"We are all hungry for stories of hope and triumph over tragedy," writes author Irene Hasenberg Butter in her book Shores Beyond Shores: From Holocaust to Hope. Despite the difficult subject matter, Irene Butter's story is, ultimately, one of hope. This book was definitely not light escapist reading, but necessary. This should be required reading in high school history classes.
Butter remained basically silent about the experience until she was in her late fifties and realized that her silence allowed others to forget the Holocaust. "I thought of my parents, especially my Pappi, and all they had sacrificed for me. I had to exhibit that kind of courage and be the voice that others were denied," Butter writes. "So I began to speak, and I haven't been quiet since."
Thank goodness for that, for without her voice, readers would never come to know Irene Butter, her brother Werner Hasenberg, and the parents who protected and guided them through the unimaginable conditions in the Jewish concentration camps. What powerful writing! I read the book in one sitting and found myself crying with and for Butter and her family several times.
What the author is doing with her experience is extraordinary. An inspirational speaker, she stresses that one person can make a difference. A well-known peace activist, Irene co-founded Zeitouna, an organization of Jewish and Arab women working for peace. Her powerful story demonstrates that a survivor of horrific circumstances can not only survive but thrive.
Read an excerpt from this book.
Irene Hasenberg Butter is a well-known peace activist, Holocaust survivor, and Professor Emerita of Public Health at the University of Michigan. She is a frequent and inspirational speaker about her experience during World War II and co-founder of Zeitouna, a group of Jewish and Arab women working for social justice, co-founder of the Raoul Wallenberg project at the University of Michigan, which honors the Swedish diplomat who saved thousands of Jews in Budapest, grants fellowships to students, and awards an annual peace medal to peace workers such as the Dalai Lama, Elie Wiesel, Desmond Tutu, and Bryan Stevenson. She received a Ph.D. in Economics from Duke University and is author of Shores Beyond Shores: From Holocaust to Hope, My True Story. Visit her website.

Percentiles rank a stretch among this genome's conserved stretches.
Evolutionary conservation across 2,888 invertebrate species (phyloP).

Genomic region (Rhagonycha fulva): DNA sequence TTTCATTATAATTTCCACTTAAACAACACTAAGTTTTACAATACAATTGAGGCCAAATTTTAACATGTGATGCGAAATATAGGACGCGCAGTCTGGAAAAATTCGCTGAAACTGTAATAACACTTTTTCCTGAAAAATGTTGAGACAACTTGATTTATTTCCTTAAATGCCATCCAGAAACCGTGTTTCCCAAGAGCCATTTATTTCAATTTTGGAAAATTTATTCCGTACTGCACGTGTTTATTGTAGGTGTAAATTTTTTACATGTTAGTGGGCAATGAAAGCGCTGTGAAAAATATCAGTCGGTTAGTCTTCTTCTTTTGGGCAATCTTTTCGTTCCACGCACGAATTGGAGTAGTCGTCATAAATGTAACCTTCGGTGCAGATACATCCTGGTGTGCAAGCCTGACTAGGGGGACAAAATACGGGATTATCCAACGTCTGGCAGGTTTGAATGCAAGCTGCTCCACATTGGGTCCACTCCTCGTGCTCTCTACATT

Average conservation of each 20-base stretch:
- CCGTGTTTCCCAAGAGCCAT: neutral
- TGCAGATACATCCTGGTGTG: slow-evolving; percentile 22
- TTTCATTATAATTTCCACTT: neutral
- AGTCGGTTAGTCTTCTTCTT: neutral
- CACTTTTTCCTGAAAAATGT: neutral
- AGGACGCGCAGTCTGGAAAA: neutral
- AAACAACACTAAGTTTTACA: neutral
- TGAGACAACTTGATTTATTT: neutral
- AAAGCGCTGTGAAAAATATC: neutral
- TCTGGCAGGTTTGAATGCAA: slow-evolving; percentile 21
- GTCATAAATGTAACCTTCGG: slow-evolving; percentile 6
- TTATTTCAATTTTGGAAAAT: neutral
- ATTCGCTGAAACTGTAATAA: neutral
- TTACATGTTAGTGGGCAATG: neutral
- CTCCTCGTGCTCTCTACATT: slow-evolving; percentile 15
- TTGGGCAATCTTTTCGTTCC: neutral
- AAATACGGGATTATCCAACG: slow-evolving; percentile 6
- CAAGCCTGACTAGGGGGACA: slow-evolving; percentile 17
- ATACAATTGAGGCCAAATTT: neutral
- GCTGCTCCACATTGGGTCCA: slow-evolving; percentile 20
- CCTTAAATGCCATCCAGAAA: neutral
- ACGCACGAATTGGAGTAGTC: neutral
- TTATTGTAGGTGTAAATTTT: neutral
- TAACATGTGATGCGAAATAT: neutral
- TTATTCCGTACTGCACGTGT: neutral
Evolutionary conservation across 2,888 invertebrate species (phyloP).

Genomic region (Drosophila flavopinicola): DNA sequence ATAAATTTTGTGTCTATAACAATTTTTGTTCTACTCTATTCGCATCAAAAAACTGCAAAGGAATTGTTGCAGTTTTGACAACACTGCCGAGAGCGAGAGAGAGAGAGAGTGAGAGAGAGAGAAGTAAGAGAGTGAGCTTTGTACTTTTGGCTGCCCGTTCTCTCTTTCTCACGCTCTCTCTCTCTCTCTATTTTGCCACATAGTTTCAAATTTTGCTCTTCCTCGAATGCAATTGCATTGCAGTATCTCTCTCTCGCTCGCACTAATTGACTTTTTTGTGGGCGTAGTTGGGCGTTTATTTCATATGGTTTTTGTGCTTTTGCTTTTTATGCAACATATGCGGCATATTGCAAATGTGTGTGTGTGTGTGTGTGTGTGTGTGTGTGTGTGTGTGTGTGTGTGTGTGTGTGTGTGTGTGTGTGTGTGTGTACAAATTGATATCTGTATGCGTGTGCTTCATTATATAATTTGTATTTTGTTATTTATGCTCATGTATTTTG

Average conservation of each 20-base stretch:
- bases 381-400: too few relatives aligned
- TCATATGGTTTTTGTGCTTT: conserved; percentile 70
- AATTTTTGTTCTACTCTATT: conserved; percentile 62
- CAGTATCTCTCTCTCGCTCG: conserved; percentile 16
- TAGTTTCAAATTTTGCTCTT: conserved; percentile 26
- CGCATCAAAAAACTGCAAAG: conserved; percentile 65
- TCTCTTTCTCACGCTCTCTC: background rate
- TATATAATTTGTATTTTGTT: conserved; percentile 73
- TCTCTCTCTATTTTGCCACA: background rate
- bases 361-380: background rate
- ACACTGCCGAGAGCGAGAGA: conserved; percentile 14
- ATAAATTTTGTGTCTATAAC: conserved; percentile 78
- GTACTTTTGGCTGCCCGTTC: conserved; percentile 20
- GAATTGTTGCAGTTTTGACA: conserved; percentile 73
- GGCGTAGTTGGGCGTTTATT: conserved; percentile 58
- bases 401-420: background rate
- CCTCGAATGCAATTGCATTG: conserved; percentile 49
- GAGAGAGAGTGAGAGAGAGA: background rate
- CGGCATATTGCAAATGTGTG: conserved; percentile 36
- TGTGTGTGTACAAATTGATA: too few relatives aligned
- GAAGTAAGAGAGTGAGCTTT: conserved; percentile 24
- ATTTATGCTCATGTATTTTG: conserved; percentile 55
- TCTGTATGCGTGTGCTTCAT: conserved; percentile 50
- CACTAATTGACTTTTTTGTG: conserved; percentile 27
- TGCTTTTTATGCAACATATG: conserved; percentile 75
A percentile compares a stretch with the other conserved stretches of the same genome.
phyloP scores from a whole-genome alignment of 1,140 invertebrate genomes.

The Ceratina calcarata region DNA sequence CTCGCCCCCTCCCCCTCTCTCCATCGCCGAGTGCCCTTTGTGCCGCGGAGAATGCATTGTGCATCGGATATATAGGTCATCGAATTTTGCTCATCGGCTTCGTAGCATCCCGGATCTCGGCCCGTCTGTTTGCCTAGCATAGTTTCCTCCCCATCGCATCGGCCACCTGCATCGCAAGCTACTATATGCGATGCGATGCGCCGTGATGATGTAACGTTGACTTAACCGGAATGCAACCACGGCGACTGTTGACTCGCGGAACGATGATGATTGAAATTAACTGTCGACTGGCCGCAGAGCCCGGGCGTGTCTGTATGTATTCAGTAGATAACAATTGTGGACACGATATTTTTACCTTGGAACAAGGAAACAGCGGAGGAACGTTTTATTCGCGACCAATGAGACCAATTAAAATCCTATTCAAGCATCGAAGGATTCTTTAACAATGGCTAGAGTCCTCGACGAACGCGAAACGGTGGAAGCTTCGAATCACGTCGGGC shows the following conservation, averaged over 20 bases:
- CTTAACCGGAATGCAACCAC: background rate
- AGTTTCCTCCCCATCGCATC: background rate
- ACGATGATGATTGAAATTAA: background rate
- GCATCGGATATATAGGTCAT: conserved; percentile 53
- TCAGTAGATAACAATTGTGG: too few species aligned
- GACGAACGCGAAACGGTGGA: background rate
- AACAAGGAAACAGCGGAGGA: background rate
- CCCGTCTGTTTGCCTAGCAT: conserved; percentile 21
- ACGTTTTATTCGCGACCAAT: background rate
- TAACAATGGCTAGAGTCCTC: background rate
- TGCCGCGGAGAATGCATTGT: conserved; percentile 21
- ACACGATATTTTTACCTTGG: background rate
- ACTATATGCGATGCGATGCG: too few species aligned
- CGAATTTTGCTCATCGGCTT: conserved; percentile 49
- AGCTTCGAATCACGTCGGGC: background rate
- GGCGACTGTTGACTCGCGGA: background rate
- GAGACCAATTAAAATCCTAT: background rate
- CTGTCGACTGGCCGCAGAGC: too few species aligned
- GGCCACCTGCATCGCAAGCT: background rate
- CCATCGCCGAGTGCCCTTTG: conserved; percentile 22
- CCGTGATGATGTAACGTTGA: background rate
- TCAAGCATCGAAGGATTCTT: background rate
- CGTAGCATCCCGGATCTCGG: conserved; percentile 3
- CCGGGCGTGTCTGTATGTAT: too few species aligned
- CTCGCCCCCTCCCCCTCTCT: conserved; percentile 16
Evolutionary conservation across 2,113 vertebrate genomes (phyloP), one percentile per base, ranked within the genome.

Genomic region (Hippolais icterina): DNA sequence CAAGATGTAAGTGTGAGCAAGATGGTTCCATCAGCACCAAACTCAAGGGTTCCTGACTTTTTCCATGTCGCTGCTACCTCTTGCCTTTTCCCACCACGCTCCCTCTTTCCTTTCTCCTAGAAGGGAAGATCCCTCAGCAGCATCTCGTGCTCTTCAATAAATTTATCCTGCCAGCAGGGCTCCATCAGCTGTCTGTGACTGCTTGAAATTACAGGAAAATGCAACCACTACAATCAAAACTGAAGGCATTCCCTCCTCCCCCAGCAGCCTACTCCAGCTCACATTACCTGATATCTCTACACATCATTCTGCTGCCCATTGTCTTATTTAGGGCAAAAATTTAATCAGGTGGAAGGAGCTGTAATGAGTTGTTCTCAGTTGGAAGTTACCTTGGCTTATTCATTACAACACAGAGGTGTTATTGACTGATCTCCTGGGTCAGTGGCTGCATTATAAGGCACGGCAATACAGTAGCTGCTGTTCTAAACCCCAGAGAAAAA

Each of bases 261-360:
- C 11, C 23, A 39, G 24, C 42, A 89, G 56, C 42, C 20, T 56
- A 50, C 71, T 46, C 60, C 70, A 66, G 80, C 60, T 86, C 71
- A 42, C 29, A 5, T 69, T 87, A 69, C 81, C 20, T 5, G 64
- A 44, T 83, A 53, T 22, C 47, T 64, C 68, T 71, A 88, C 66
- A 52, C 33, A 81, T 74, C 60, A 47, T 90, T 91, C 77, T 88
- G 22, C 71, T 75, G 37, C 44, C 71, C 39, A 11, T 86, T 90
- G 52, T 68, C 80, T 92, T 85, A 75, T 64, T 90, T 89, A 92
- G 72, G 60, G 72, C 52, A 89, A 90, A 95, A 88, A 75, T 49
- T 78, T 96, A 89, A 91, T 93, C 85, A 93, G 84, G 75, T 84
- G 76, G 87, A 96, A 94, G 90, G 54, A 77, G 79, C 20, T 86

Authors/Publicists: For promotion purposes, you may quote excerpts of up to 200 words from our reviews, with a link to the page on which the review is posted. ©Copyright to the review is held by the writer (review posting date appears on the review page). If you wish to reprint the full review, you may do so ONLY with her written permission, and with a link to http://www.storycirclebookreviews.org. Contact our Book Review Editor (bookreviews at storycirclebookreviews.org) with your request and she will forward it to the appropriate person.
StoryCircleBookReviews.org has received a copy of this book for review from the author, publisher, or publicist. We have received no other compensation.